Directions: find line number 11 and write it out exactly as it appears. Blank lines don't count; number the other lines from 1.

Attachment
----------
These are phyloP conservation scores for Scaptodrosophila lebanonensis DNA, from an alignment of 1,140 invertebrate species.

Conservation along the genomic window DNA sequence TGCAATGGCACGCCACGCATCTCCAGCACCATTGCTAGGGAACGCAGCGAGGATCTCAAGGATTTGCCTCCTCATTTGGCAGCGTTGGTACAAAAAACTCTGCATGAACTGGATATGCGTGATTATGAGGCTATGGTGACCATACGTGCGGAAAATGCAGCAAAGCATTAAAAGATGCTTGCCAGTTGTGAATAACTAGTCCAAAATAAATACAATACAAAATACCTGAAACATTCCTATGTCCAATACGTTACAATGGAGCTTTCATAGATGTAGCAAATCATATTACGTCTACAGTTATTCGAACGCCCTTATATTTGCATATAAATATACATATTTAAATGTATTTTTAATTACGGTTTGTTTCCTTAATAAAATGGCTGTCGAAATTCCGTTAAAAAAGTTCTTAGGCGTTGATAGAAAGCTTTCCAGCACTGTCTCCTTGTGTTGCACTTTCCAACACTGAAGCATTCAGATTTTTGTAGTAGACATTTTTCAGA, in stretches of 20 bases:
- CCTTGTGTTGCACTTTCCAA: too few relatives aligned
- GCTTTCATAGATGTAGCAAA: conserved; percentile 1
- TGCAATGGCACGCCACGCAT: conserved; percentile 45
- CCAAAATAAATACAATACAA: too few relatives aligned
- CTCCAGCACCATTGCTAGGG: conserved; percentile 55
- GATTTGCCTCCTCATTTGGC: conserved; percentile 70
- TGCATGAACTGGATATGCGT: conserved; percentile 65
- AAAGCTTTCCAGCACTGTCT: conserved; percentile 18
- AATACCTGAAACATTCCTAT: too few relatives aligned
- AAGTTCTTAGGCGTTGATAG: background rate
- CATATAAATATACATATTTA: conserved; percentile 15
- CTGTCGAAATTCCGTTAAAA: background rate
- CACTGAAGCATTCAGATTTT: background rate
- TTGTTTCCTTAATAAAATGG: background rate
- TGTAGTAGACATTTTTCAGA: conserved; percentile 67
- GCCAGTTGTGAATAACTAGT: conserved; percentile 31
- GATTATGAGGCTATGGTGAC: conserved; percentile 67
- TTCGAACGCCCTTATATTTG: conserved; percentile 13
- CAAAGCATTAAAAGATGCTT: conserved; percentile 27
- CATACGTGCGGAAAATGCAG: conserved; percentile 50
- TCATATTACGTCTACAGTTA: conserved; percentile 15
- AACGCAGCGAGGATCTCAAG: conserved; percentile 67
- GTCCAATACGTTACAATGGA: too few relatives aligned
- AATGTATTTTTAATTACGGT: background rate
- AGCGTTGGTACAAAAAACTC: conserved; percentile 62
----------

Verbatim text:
- AATACCTGAAACATTCCTAT: too few relatives aligned